Whew! What a run!

It’s been breathtaking to see stocks rocket higher in 2018 with almost no selling pressure. It’s the hottest start in decades, investors are scrambling to catch up, and stock and bond exchange-traded funds have seen average daily inflows of $3.3 billion in the first eight days of trading in 2018.

That’s a mind-blowing amount of buying.

Individual investors aren’t the only buyers. Corporations have stepped up their buyback programs – in December, corporate buybacks hit a six-month high at nearly $100 billion. Big buybacks have been a key driver of this bull market since 2009, and at this point it’s a requirement to propel the markets higher.

But the question remains, are investors piling in too late? To say that market valuations are stretched would be an understatement. Take, for example, the median pricetosales ratio on the S&P 500. It’s at the highest level. Ever.

Back in 2009, when we were coming through the financial crisis and the market was bottoming, you could have picked up the S&P 500 for 0.8 sales. That’s a reasonable level to buy a dollar of sales for less than a buck. It also represented the cheapest level in about 17 years.

Today, you’re paying 2.63 times revenue. That’s rich. And it’s not because sales growth in the S&P 500 is rocketing to the moon. There hasn’t been a double-digit growth rate in a decade. In 2015 and 2016, revenue growth was negative. Yet the market has been in an unrelenting uptrend.

As you would expect with a market that rises nearly every day, investor sentiment has become extremely bullish. One of my favorite polls is the Ned Davis Research (NDR) Crowd Sentiment Poll because it’s a collection of various market sentiment gauges and provides a good sense of market sentiment among different investor groups.

Currently that NDR poll is at 78.9, which is not only a clear sign of extreme optimism” but also the highest level ever. As an investor, you want to act contrary to the group view on the market, so extreme optimism is a scenario where you want to act defensively with respect to your investments. Right?

Of course, none of this has mattered.

The market has also hit records of low volatility and lengths of time with no meaningful pullbacks. We’re in uncharted territory. These warning signs won’t matter until they do. While the markets change and the factors driving the markets change, human nature never changes.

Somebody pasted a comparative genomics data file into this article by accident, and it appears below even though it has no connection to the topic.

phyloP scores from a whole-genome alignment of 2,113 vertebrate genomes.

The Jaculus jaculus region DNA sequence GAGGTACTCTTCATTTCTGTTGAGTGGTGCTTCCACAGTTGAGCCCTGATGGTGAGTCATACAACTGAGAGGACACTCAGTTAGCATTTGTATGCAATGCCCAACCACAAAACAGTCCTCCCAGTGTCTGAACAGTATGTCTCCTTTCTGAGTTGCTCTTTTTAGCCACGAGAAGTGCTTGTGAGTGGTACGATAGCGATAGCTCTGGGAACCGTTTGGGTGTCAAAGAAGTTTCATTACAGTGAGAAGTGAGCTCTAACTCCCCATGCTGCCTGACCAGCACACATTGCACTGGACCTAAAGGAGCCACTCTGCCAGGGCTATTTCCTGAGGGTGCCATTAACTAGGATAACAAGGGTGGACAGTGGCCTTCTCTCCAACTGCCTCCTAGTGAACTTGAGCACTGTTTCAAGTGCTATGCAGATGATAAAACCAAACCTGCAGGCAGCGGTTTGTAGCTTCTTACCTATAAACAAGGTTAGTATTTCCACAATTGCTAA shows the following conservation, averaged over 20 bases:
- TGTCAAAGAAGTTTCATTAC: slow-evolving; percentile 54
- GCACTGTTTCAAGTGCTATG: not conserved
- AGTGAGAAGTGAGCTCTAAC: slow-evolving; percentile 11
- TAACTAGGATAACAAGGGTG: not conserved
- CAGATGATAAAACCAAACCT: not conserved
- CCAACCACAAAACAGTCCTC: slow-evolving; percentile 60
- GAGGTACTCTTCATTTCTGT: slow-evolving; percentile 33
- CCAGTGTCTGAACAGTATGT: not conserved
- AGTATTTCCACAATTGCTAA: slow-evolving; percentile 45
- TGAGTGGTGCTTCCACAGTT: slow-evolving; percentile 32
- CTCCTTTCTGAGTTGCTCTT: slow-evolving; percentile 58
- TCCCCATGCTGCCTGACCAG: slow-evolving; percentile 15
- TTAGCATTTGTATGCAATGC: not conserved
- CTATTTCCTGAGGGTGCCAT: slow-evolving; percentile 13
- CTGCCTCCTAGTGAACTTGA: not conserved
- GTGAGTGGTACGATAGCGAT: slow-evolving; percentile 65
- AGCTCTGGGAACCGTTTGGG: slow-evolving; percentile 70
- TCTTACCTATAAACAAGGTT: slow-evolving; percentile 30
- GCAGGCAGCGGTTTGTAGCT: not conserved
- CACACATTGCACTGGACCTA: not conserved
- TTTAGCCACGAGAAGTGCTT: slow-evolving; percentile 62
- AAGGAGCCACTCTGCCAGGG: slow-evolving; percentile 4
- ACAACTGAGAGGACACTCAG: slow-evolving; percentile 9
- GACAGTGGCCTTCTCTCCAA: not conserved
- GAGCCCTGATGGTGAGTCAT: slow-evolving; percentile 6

Right now we’re lulled into a sense of complacency. When that changes, it’s going to get nasty.

But there is a stock out there that’s already gotten a beating and hasn’t enjoyed the huge upward trajectory that’s taken hold of pretty much everything else. In fact, my research once identified this company as one as the worst stock among the 500 largest publicly traded companies in the United States.

Thing is, when you’re at the bottom, there’s only one place to go, and that’s why I’ve selected this stock as this month’s Hidden Profits recommendation. Sometimes ugly stocks make for great investments. After getting hammered, things appear to have bottomed, and improving fundamentals will lead to big margin and cash flow benefits and the stock can trade much higher from here.

This company now has so much room to run, and so much cash flow in its future, that it’s set up to reward investors for the long haul. Wall Street is still bearish on this stock, so we have the chance to get in well before anyone else does. It’s clearing out inventory, investing in important new technologies, and it’s well on its way to doubling or even tripling operating margins.

This is a play for the back half of 2018 and beyond. Read the whole story here.

Good investing,

John Del Vecchio
Editor, Hidden Profits

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John Del Vecchio
In 2007, John Del Vecchio managed a short only portfolio for Ranger Alternatives, L.P. which was later converted into the AdvisorShares Ranger Equity Bear ETF in 2011. Mr. Del Vecchio also launched an earnings quality index used for the Forensic Accounting ETF. He is the co-author of What's Behind the Numbers? A Guide to Exposing Financial Chicanery and Avoiding Huge Losses in Your Portfolio. Previously, he worked for renowned forensic accountant Dr. Howard Schilit, as well as short seller David Tice.